Sector trends

The outlook for manufacturing

This year’s Smart Factory Expo was a chance for the whole sector to discuss solutions to the challenges and opportunities it faces. Get our top takeaways here.

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These challenges include:

  • the transformational potential of the digital revolution known as Industry 4.0
  • coping with the transition to a low-carbon economy and responding to the wider climate crisis
  • low productivity and an ongoing skills crisis.

“Many of the big challenges facing the sector – from reducing its carbon footprint or enhancing productivity for example – are only likely to be solved by working collaboratively across the entire sector,” says Tom Smith, Head of Sectors at Lombard. 

1. How well the UK is innovating

A useful context-setting presentation came from Dr David Leal-Ayala, Deputy Head, Policy Links Unit at the Institute for Manufacturing, University of Cambridge. He explored the UK’s recent track record on innovation, reporting on R&D expenditure and investment across the private and public sectors in the UK.

The key findings from the Institute’s UK Innovation Report 2023 show that:

  • The expenditure on R&D funded by the UK Government was 0.46% of GDP in 2019 (27th place in the OECD ranking), below the 0.60% OECD average and comparator countries such as the United States (0.66%), Germany (0.88%) and South Korea (0.96%).
  • This is despite a change in the Office for National Statistics reporting methodology, which has resulted in the estimated UK gross domestic expenditure on R&D as a share of GDP jumping from 1.7% to 2.7% in 2019.

2. The race for more sustainable manufacturing

A focus for many manufacturers is how to switch to more sustainable production methods and processes – as underlined by a session on Warwick Manufacturing Group’s (WMG)  Business Energy Aid Toolkit (BEAT).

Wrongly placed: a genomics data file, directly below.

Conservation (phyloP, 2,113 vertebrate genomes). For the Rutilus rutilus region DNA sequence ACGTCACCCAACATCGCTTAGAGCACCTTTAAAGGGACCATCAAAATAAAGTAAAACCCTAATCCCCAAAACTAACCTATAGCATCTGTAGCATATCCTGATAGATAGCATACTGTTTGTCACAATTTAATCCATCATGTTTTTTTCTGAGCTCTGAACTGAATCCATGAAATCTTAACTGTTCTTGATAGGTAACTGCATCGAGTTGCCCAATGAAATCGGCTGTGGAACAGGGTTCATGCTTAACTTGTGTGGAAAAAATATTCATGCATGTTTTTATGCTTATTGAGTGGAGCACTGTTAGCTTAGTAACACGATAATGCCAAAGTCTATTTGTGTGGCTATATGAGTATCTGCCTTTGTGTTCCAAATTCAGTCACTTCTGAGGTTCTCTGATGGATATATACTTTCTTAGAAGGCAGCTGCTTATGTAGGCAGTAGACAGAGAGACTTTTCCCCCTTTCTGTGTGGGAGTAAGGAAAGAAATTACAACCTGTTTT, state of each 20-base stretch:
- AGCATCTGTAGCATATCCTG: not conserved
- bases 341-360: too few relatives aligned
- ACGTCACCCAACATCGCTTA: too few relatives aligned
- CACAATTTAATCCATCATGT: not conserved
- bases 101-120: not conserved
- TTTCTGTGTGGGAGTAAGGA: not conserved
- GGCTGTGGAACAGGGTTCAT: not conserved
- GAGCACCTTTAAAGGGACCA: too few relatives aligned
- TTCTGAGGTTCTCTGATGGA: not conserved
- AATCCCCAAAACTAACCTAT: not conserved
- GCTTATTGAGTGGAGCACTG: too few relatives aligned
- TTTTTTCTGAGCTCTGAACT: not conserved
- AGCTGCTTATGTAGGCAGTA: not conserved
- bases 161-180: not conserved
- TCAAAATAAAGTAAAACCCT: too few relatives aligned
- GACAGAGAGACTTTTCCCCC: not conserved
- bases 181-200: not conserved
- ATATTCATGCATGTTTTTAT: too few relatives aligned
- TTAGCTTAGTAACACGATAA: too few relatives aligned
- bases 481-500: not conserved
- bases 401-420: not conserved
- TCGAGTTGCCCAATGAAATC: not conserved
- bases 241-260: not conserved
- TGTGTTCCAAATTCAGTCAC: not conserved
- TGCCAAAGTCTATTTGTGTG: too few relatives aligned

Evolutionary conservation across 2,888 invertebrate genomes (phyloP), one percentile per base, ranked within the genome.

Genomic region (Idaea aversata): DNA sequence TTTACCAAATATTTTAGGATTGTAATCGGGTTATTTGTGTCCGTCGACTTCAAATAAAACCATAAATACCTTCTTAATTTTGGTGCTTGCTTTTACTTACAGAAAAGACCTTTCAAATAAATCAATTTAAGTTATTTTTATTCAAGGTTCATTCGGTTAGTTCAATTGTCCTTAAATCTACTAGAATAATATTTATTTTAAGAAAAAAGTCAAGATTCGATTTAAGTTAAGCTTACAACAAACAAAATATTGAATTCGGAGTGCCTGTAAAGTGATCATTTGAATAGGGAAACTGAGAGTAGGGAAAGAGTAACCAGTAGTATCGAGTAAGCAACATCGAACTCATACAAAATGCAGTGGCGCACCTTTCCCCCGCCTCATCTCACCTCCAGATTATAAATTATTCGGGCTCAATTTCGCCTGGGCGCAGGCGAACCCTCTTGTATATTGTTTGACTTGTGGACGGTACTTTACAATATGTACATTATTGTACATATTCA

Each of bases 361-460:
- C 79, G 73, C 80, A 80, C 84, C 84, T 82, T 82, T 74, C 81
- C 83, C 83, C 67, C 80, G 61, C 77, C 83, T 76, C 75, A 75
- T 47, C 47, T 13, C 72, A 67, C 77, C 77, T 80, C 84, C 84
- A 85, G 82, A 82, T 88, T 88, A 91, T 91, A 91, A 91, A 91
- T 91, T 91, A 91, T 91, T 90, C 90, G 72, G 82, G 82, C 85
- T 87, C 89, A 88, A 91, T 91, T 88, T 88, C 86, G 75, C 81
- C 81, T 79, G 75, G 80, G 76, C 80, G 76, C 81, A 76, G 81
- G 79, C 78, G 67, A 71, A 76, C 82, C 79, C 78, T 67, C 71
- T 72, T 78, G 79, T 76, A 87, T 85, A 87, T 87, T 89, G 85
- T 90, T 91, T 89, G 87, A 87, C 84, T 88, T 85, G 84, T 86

“Sustainability is so high on the agenda for manufacturers as it touches on so many parts of the business,” says Laura Capper, our Head of Manufacturing & Construction. She adds that earlier in 2023, NatWest Group announced £1bn in additional lending to UK manufacturing to support net zero transition, and that it is partnering with WMG to pilot with customers the opportunity to join BEAT.

3. Reshoring, nearshoring and rightshoring

Professor Jan Godsell, Dean of Loughborough Business School, admitted that the need to both increase resilience (as highlighted by the Covid-19 pandemic) and reduce carbon footprints has led manufacturing leaders to look at shortening supply chains, bringing previously outsourced and offshored bits of the supply chain back to this country (so-called reshoring).

For Professor Godsell, the key question regarding resilience should not be location, but simpler factors, such as accurately mapping and matching supply and demand. 

“The two key issues are still what they have always been – flow and buffer,” she said, adding that resilience was about keeping products flowing through supply chains and having the necessary buffers was essential to this. 

4. The dawn of Industry 5.0 may be here

The better use of data is one part of various digital technologies often referred to as Industry 4.0. Brian Holliday, Managing Director, Siemens Digital Industries and co-chair of industry body Made Smarter, gave a presentation on where manufacturing might head next, and what Industry 5.0 would entail.